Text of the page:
Grown daughter still troubled by big sister
Using anything or anyone else as a point of reference is hopeless, writes Carolyn Hax, but parents should tread carefully in giving the younger daughter advice, lest they validate her worries.
I’m a dad with two grown daughters ages 33 and 35. Both have graduate degrees, are gainfully employed, live on their own, and are in what seem to be healthy relationships. My wife and I feel blessed and are very proud of them.
So, what’s the issue? Well, the younger one is forever comparing herself to the older one. It’s been going on since they were kids. When she does, she always concludes she doesn’t measure up. We have repeatedly stressed to her this is not healthy and she needs to stop. She agrees but just can’t seem to fully disengage from doing this. Are there any insights you can provide which would help?
DEAR B.: “Funny, your sister never compares herself with you.” But I’m mean, and presumably you’re not.
This will sound mean, too, but bear with me: Of course she doesn’t measure up to her sister.
But it’s not for the reason she thinks. She doesn’t measure up because Older is merely being herself, while Younger is modeling herself in the image of (or deliberately not in the image of) Older. If there’s one thing everyone here can agree on, presumably it’s that Older can be herself better than anyone else can. Younger’s quest was hopeless from its inception.
The only reasonable path Younger can take to feeling good about herself is to do the best job she can at being Younger. Using anything or anyone else as a point of reference is bound to fail.
If this concept resonates with you, if you think it will resonate with Younger, if she gives you the opportunity to present it to her, and if you think you can be patient from there and just listen to her response instead of trying to fix it, then go for it — once. If for no other reason than it isn’t your current comparing-yourself-isn’t-healthy-so-stop-doing-it mantra, which apparently isn’t getting it done.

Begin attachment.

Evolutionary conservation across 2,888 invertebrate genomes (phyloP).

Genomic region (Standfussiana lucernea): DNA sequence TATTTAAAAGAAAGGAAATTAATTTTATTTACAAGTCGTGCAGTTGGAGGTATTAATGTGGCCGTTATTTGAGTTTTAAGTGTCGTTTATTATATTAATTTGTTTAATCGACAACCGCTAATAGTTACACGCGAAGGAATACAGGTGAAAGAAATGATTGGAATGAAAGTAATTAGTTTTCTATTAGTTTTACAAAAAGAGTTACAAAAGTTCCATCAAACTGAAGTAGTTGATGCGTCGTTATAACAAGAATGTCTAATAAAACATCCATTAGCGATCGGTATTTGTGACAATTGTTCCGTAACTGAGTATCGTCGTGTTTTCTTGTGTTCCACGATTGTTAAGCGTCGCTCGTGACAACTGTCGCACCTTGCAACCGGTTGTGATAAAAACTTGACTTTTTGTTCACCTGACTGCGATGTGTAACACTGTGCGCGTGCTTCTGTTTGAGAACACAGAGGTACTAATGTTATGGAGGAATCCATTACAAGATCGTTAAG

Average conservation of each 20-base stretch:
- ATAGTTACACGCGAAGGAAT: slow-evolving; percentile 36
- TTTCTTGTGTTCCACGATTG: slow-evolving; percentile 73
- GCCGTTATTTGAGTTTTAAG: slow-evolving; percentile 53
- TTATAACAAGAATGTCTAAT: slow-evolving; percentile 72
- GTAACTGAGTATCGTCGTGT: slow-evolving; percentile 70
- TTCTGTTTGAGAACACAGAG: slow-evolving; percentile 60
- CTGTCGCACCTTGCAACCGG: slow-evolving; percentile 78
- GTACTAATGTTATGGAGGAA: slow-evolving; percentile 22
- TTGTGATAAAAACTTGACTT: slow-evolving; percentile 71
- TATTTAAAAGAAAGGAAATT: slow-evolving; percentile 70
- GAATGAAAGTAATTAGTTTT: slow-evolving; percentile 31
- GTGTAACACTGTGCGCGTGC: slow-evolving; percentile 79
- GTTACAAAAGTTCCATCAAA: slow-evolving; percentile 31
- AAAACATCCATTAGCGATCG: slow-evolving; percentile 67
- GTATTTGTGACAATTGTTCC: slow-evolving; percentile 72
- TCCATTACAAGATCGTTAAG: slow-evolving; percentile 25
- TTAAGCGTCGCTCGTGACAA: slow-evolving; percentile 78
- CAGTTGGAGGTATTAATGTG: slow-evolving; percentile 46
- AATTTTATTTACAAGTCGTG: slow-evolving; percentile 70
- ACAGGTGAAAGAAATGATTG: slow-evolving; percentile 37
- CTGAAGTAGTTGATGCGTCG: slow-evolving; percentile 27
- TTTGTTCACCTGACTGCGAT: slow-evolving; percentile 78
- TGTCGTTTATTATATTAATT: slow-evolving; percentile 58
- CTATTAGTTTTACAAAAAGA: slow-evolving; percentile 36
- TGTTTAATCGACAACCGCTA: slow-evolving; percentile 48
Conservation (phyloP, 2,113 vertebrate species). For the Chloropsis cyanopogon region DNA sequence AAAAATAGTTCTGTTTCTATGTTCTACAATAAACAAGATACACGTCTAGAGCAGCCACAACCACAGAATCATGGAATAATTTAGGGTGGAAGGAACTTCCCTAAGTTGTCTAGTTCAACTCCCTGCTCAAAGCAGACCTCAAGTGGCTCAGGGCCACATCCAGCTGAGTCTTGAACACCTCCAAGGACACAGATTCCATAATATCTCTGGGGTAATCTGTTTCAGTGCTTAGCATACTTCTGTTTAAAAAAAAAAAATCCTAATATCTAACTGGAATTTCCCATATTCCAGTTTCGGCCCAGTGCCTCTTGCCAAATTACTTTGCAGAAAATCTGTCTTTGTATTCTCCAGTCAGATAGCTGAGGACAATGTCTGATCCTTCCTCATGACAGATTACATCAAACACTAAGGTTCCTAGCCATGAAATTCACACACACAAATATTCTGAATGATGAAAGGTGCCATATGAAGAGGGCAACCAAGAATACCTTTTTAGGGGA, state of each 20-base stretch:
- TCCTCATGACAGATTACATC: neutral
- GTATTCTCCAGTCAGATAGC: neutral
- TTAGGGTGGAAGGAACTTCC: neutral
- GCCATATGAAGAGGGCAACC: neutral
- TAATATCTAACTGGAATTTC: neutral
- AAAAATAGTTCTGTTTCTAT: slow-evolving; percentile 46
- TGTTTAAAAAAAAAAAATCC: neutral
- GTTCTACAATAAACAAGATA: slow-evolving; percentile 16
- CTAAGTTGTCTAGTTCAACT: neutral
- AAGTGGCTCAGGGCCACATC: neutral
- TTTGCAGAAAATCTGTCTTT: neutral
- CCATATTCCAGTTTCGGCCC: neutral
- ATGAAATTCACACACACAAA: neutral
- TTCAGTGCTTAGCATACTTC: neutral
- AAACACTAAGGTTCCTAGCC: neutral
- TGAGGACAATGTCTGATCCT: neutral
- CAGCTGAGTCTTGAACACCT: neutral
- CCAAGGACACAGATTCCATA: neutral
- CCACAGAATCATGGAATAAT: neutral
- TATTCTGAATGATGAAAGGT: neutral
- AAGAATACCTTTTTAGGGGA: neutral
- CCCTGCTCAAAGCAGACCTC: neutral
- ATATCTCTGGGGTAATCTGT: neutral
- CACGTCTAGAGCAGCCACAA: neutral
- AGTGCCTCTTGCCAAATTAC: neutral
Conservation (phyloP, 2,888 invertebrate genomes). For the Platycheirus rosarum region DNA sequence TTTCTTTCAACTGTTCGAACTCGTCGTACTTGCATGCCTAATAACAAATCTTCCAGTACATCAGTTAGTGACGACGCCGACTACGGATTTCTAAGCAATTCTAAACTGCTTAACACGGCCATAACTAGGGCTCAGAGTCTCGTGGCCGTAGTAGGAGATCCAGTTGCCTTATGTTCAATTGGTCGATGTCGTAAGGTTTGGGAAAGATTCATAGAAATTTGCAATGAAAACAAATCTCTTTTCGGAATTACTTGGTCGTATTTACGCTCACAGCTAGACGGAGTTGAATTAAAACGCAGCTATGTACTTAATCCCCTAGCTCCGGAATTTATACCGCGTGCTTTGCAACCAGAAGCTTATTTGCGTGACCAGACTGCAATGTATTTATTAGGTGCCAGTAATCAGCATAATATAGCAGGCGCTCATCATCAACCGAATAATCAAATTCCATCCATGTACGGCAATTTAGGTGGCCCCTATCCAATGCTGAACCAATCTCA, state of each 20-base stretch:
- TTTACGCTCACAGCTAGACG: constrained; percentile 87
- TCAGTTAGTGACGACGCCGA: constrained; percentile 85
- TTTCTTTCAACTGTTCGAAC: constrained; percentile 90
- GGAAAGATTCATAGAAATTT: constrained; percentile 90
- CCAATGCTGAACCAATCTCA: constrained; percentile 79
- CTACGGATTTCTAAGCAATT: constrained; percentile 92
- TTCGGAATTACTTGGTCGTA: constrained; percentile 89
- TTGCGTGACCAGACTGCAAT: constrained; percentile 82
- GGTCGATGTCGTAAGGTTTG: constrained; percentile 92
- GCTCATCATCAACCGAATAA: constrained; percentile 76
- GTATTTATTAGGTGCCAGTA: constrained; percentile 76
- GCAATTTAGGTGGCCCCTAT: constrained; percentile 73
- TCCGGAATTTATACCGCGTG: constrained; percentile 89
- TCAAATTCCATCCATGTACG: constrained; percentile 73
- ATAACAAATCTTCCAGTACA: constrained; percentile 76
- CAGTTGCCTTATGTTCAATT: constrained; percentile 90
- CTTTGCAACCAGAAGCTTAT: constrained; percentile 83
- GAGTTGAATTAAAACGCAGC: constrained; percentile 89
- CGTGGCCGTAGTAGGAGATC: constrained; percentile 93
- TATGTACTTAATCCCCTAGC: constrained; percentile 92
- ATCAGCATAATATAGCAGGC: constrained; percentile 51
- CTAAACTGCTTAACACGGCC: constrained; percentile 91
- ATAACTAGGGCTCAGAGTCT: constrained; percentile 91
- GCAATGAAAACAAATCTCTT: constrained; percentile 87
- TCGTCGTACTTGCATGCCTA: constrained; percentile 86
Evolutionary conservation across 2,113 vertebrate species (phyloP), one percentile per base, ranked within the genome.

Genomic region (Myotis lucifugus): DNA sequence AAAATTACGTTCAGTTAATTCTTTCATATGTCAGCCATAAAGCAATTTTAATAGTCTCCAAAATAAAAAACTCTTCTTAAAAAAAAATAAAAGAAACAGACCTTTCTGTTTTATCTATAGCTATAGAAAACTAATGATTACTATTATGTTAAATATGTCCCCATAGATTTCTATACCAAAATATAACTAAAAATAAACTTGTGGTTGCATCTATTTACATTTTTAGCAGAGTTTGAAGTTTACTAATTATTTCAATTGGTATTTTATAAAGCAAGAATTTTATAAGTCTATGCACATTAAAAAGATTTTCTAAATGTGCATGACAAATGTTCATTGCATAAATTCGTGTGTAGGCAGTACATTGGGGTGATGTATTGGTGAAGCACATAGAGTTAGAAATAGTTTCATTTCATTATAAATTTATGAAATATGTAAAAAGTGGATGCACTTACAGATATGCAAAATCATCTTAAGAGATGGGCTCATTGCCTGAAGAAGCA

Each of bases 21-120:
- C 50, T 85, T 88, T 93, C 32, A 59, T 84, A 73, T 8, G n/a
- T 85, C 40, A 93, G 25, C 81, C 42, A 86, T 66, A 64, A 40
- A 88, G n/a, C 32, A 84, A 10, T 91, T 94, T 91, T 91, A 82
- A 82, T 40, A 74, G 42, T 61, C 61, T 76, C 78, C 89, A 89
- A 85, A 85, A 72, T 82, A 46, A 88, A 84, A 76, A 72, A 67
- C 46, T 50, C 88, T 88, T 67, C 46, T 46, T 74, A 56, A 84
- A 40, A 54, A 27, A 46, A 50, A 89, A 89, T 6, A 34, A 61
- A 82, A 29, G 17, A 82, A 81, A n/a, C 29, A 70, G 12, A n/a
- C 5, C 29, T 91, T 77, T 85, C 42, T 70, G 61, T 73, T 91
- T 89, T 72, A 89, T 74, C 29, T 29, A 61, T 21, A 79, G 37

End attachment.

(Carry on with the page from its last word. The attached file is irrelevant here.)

You might also pose the question I’d ask her if she wrote to me: With whom would she compare herself if her sister didn’t exist?
Unless the right “ifs” are in alignment, though, it’s hard to see a place for your or anyone’s help. Your daughter is grown and this is her demon to fight. It’s possible your involvement even helps prolong her struggle; continually responding to a worry has a way of validating it.
It’s possible, too, that you see this as a bigger problem than it is. It’s hardly rare for adults to struggle with childhood hang-ups only when they’re around family, for 33-year-olds to turn 12 again upon crossing their parents’ thresholds. Whether you say this new piece or not, make sure the next thing you try is changing the subject to something more productive, or interesting, or centered on Younger’s strengths, or blissfully non-sibling-related. If nothing else, it’s a little relief for you all.
My sister (young 20s) has been dating her high-school boyfriend for six years, the past five long-distance. They plan on moving in together later this month.
She’s made comments about him “chipping in” with rent and bills. I suggested that he needs to pay half of everything until the day they get married. I’m worried that if they break up she’ll be left with a much lighter bank account than if they were to split things evenly. She seems to think nothing can go wrong.
For what it’s worth, I used to live with the man I thought I was going to marry, we broke up, he owed me thousands (which I never got back) and she saw this firsthand. I’m hoping to let her learn from my mistakes versus make her own. How do I approach the subject with her without coming off the wrong way?
– Protective Big Sister
DEAR PROTECTIVE BIG SISTER: If she genuinely believes “nothing can go wrong,” then you need to accept that she’s not absorbing any information she doesn’t want to hear.
If you’re just projecting that belief based on her decision not to take your advice, then you need to accept that she’s going to do what she wants, not what you think she should do.
Either way, any attempt to approach a subject you’ve clearly already approached, unsuccessfully, puts you at high risk of coming off the wrong way. Acknowledge that, maybe, and frame your concern accordingly: “I know I got into your business about sharing expenses with Boyfriend. It’s just that Ex owes me thousands that I doubt I’ll ever see, so I felt a duty to speak up. But I’ll butt out now that I’ve made my point.”
Even then, tread lightly. No one likes to be badgered, even by people bearing sensible, well-meaning advice forged in the heat of the bearer’s own suffering. We all have an inalienable if overexercised right to make mistakes eerily similar to ones our siblings just made.